(Komic) Relief

In an effort to provide some relief of the presser foot mishap, perhaps it is a good time to recap the original Brother DB2-B791-015 dilemma, which spurred the weblog in the first place. What prompted this all in the first place is/was the motor. The Brother was purchased with a Mitsubishi Limi-StopZ servo motor, that after many tribulations had to be replaced. You can see it here in all it’s glory. To really flush the story out, it is necessary to begin at the first obstacle of the Mitsubishi motor, the fact that it is a 220 volt appliance. The placard on the motor clearly says this and it was no surprise at the time of the purchase, however it was a misleading issue.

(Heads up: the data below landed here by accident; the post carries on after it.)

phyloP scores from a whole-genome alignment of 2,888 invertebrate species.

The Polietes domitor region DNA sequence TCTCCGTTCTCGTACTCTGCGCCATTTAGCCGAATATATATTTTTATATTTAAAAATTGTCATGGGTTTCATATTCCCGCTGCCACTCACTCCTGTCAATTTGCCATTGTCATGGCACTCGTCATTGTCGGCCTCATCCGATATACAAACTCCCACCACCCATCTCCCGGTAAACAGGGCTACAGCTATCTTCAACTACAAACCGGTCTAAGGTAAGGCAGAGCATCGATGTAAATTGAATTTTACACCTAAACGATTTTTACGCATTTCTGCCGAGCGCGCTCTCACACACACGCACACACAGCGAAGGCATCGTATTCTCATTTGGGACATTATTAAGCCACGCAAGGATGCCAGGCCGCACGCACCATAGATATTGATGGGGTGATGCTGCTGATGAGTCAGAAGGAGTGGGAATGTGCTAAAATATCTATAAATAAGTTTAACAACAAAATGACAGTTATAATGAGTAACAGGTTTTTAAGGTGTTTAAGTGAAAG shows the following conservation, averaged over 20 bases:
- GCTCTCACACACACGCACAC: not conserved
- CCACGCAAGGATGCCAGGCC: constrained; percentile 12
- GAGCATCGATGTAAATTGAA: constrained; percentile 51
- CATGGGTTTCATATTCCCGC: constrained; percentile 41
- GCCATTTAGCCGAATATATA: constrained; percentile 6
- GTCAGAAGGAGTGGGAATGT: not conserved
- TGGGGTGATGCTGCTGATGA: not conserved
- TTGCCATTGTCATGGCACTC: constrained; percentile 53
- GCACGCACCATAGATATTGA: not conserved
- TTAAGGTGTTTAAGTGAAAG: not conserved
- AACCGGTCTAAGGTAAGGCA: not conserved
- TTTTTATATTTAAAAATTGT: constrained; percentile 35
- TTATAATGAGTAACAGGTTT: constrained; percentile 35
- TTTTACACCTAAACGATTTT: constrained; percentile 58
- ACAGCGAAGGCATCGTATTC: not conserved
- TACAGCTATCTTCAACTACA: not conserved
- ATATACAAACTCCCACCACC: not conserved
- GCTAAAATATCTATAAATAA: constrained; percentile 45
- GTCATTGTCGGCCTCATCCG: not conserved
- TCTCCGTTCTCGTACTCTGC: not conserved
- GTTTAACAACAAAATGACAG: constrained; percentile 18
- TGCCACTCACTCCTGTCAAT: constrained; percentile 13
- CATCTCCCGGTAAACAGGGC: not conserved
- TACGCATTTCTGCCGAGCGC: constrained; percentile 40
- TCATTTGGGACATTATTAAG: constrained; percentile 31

After having the Brother in the house for a few weeks, and pouring over information on how to install a 220 volt outlet, it was decided that hiring an electrician was the safest thing to do. The first reason was obvious, no one wanted to be electrocuted in the process of wiring it. As could be seen, the job would be a matter of first figuring out where in the living quarters the Brother would reside. Clearly this was a big question because of where the electrical box was in relation to it, and how much conduit would need to be routed in order to supply power to it. Fortunately the living quarters are directly over the basement where the electrical box is located, this would save the routing from interfering with any other people in the building. The closet that housed the furnace was a likely spot to drill through the floor and provide a place to have the outlet, which is why in this picture the Brother is on a different wall than in some of the early posts, it had to be close to this closet for access to the conduit coming in from the basement so it would not be aesthetically obtrusive anywhere else. Plus the wall space was free. So after relocating the machine (with the casters this is a simple task), the electrician came in to complete the wiring.

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